I'm creating this repository in January 2018 and it is crazy that the best open source option for rendering 3d scenes remains POV ray. Now, POV ray is a great program, but why can't we have that functionality (rendering 2d, 3d and higher dimensional objects and scenes) in Python, a language that is perhaps the most widely used already and only growing in popularity? This code is a first step towards that goal - have the ability to do everything POV ray does - rendering complex 3d objects and scenes, animations and much more in plain, vanilla Python. I imagine this would find applications in creating videos, video games, physical simulations or just pretty pictures.
While there certainly is a very long way to go before this can be a reality, it won't happen without taking a first step. And of course, I could use help :)
Above all else, I want to emphasize simplicity in this library and minimize the dependence on external libraries so more people can hit the ground running with it.
To install the library, run (pyray was taken on pypi):
pip install raypy
Make sure you have all the requirements (requirements.txt) installed. If not, you can run:
pip install -r requirements.txt
Alternately, you can fork/download the code and run from the main folder:
python setup.py install
I've made every effort to keep the requirements for this project to the bare minimum so most people can get it running with almost no pain. These are -
Python Imaging Library (PIL), numpy and scipy. For writing on math equations images using the methods in WriteOnImage.py, you'll need matplotlib and sympy. All of these can be installed quite easily with
pip install -r requirements.txt
To keep things simple and the dependencies minimal, the program simply writes an image or a series of images to the folder
./Images/RotatingCube (this was the first object that was animated with this tool).
You can run any method tagged @MoneyShot to see how this works. For example, you can run the following method from cube.py -
from pyray.shapes.cube import * cube_with_cuttingplanes(7, popup=True)
and this will generate a colorful 3d cube with diagonal cutting planes shaded in different colors (in the folder where you run it from, file called im0.png). Something like this (click to see what happens) -
You can now create a series of them using the following code -
for i in range(3, 15): cube_with_cuttingplanes(numTerms = i, im_ind = i-3)
The series of images can then be easily converted to a video using the open source ffmpeg program. For example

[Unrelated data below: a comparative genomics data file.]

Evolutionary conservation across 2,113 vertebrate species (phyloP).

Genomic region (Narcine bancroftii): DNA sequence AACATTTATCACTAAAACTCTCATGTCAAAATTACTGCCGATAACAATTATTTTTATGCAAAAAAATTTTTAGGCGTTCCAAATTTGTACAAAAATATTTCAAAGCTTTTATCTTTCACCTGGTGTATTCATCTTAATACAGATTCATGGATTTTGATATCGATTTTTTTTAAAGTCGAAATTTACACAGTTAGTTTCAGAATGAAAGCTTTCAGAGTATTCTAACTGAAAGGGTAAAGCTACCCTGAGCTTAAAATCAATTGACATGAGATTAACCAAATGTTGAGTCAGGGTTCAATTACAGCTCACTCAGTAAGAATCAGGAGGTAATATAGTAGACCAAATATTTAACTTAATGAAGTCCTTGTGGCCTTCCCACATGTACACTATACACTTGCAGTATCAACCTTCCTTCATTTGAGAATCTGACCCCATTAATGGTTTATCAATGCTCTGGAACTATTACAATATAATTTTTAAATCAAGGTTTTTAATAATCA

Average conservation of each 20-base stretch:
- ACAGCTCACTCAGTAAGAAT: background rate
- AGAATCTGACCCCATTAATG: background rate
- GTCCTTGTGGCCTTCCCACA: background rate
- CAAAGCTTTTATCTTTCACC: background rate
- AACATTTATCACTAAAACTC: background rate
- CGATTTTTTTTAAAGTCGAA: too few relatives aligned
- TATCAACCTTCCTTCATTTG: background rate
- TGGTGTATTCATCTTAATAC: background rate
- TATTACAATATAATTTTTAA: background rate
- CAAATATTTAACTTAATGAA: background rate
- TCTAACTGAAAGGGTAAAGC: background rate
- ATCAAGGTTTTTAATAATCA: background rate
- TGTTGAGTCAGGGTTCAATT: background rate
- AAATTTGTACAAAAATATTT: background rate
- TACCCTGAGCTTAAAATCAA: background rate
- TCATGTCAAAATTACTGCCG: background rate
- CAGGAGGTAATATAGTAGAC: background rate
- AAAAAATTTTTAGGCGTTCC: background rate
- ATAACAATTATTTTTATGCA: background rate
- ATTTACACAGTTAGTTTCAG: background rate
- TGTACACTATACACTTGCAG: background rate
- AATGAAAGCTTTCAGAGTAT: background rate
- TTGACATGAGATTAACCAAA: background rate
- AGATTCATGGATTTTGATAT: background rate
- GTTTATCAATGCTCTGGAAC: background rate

ffmpeg -framerate 10 -f image2 -i im%d.png -vb 20M vid.avi
The video can then be converted to a .gif file if required -
ffmpeg -i vid.avi -pix_fmt rgb24 -loop 0 out.gif
For example, something like this:
In case you're wondering, you can generate the images used in the gif above via:
from pyray.shapes.plane import * for i in range(20): best_plane_direction(im_ind=i)
If you think this is valuable, please star :)
We welcome any kind of contribution, bug report, suggestion, new module, etc. Anything is welcome.
To create a bouncy sphere or a wavy sphere, run
from pyray.shapes.sphere import * draw_wavy_sphere_wrapper('.\\im', 66, 1)
import numpy as np;from PIL import Image, ImageDraw, ImageFont, ImageMath;from pyray.axes import * from pyray.rotation import *;from pyray.axes import draw_2d_arrow, Path, ZigZagPath, draw_grid, draw_grey_grid from pyray.misc import dist im = draw_grid() draw = ImageDraw.Draw(im,'RGBA') pts = np.array([[0,0],[1,1],[5,-3]]) pth = Path(pts) pth.zg.draw_lines(draw,i/10.0) im.save("im" + str(i) + ".png")
from pyray.shapes.polyhedron import * basedir = '.\\' tr = Tetartoid() for i in range(0, 31): im = Image.new("RGB", (2048, 2048), (1,1,1)) draw = ImageDraw.Draw(im,'RGBA') r = general_rotation(np.array([0,1,0]),2*np.pi*i/30) tr.render_solid_planes(draw, r, shift=np.array([1000, 1000, 0]), scale=750) im.save(basedir + "im" + str(i) + ".png")
from pyray.shapes.paraboloid import * draw_paraboloids()
from pyray.shapes.pointswarm import * points_to_bins()
So far, I've been using this to create YouTube videos for my channel.
Here are some that demonstrate the abilities of this code (also see below for some images created with it) -